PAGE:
Following Massachusetts’ lead, more states and cities are enacting—or at least considering—laws that prohibit employers from asking job applicants about their salary histories. The efforts are aimed at reducing gender pay disparities.
The latest to join the growing list is Pittsburgh, Pennsylvania. The mayor recently signed legislation forbidding city agencies from asking about job applicants’ prior pay.
Existing Salary History Inquiry Laws
While Massachusetts remains the only state with a salary history ban affecting private employers, New York prohibits such inquiries by state agencies. Several cities also have adopted bans.
Massachusetts. Massachusetts enacted its prohibition last year as part of a broader equal pay law, and it takes effect July 1, 2018. Specifically, it forbids employers from asking applicants to disclose pay history until after the employer makes an offer. The state law also forbids pay secrecy requirements, meaning employers can’t discipline workers who choose to discuss compensation with each other. (For more information, see Landmark equal pay law enacted in Massachusetts.)
New York and New York City. New York state adopted a ban for state agencies earlier this year. In an executive order, the governor said that the state may no longer ask job applicants for salary history before it makes an offer.
And late last year, New York City’s mayor did the same, forbidding NYC agencies from seeking information—either through the individual or public records—about an applicant’s previous wage, salary, or benefits until after an offer is made.
A bill extending these provisions to private employers throughout the state was introduced in New York’s senate on January 4.
New Orleans, Louisiana. Similar to New York City’s ban, New Orleans now prohibits city agencies from requesting applicants’ salary histories. The city’s mayor signed an Executive Order forbidding the question January 25 and it took effect immediately.
Philadelphia, Pennsylvania. Philadelphia’s mayor signed a salary history bill into law earlier this year and it is set to take effect May 23. The new legislation appeared to be in jeopardy when a major Philadelphia employer, Comcast, threatened the city’s mayor with a lawsuit if he signed the bill. The mayor, however, told local media outlets that “what is good for the people of Philadelphia is good for business too.” The prohibition extends to private employers.
Pittsburgh. Pittsburgh’s city council passed a bill January 24 that prohibits the city from asking about a job applicant’s salary history. It also forbids the city from relying on wage history in the employment process, unless the applicant volunteered the information. The council sent the bill to the city’s mayor and he signed it January 30, according to his office. It took effect immediately.
Salary History Ban Proposals
Other states and cities, and even Congress, have considered salary history bans but had less success in enacting them.
A federal bill was introduced in Congress last year but died in committee. H.R. 6030, known as the Pay Equity for All Act of 2016, would have amended the Fair Labor Standards Act to make it illegal to ask an applicant to disclose information about his or her previous compensation.
California also attempted to adopt a salary ban but the state’s governor vetoed the bill. Replacement legislation that the governor ultimately signed didn’t contain a ban but instead stated that “[p]rior salary shall not, by itself, justify any disparity in compensation.”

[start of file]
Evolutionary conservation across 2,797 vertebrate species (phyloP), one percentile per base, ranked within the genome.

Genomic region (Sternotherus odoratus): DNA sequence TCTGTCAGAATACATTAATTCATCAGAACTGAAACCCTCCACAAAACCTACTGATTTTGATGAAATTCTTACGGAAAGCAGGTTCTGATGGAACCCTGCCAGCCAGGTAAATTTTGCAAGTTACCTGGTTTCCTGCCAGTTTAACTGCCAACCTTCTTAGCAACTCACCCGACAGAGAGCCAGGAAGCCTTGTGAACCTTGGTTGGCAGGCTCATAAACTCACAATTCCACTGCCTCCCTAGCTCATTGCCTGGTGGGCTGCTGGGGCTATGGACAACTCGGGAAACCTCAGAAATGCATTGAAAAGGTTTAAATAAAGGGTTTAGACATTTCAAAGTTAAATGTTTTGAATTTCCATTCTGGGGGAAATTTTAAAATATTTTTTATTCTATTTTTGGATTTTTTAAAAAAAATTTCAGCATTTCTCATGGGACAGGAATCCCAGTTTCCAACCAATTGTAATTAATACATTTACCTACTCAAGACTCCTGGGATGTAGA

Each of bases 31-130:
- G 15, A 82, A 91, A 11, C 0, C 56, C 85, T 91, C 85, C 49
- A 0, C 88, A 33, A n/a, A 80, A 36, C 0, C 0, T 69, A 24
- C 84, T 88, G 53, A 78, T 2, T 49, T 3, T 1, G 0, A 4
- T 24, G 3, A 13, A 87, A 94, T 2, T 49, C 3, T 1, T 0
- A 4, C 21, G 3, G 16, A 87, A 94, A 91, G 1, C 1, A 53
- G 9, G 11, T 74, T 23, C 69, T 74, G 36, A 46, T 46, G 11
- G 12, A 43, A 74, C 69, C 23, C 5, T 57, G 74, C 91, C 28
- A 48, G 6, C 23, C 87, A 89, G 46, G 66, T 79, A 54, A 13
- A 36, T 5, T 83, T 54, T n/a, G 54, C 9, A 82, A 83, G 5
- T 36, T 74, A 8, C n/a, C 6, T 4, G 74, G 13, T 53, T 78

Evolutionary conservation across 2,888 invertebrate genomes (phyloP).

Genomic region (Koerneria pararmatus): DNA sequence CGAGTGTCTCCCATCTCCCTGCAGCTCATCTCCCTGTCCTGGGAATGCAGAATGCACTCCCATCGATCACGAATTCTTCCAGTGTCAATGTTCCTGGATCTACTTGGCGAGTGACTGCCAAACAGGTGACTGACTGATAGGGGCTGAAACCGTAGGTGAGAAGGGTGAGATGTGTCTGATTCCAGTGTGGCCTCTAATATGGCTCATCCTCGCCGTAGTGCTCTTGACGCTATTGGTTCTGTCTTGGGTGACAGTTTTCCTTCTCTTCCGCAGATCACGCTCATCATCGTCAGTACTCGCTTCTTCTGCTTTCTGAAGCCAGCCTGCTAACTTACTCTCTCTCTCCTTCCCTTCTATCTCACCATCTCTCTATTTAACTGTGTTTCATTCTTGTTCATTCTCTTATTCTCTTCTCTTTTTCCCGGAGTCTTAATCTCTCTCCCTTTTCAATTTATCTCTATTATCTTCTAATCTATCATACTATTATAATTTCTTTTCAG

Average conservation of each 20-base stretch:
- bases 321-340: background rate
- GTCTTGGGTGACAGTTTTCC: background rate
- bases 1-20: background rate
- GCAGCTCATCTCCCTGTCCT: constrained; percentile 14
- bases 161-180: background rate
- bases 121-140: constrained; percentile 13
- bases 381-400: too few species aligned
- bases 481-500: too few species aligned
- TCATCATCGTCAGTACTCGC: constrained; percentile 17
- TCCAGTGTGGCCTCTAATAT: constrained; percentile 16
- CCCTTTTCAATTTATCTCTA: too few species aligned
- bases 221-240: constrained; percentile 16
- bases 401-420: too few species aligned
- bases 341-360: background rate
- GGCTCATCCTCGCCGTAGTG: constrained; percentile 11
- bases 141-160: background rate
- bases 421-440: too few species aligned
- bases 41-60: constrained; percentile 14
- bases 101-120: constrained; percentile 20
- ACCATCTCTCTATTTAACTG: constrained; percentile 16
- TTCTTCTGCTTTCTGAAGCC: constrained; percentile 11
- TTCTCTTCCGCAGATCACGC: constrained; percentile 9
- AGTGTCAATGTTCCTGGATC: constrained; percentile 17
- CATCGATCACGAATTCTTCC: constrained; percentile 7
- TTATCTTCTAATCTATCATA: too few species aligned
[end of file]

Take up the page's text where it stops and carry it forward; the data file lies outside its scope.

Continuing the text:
Recent efforts in New Jersey were unsuccessful when the governor vetoed a salary history bill. A similar proposal in Virginia has been tabled indefinitely. A bill before the Washington, D.C., city council died when the council adjourned January 2.
One pending measure in Washington state appears to still have a chance. A legislative committee recently approved a bill that would prohibit employers from requesting an applicant’s salary history before they make an offer. According to local media, the bill will now be considered by the legislature’s rules committee.
Going forward, employers can probably expect to see more of these laws, experts say, particularly in those places that have already adopted provisions for public employers.
When New York passed its law, Robert Graber, CEO of Long Island Temps, wrote in an op-ed for Long Island Business News that he expects the state’s requirement will soon be expanded. “While the law only covers the public sector, it’s safe to assume that the mandate will be extended to the private sector in the foreseeable future,” he said.
And when New Orleans’ mayor signed the order that applied only to the city’s hiring practices, Proskauer Rose LLP told clients that private employers could be next. “While the [E]xecutive [O]rder is limited to City employees it may signal a willingness to move in that direction for private employers in the future,” the firm’s attorneys said in a January 30 alert. “Private employers would do well to continue to monitor developments and consider reviewing their hiring processes in advance of any future changes to local and state laws.”
Kate McGovern Tornone is an editor at BLR. She has almost 10 years’ experience covering a variety of employment law topics and currently writes for HR Daily Advisor and HR.BLR.com. Before coming to BLR, she served as editor of Thompson Information Services’ ADA and FLSA publications, co-authored the Guide to the ADA Amendments Act, and published several special reports. She graduated from The Catholic University of America in Washington, D.C., with a B.A. in media studies.
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Author: Kate McGovern Tornone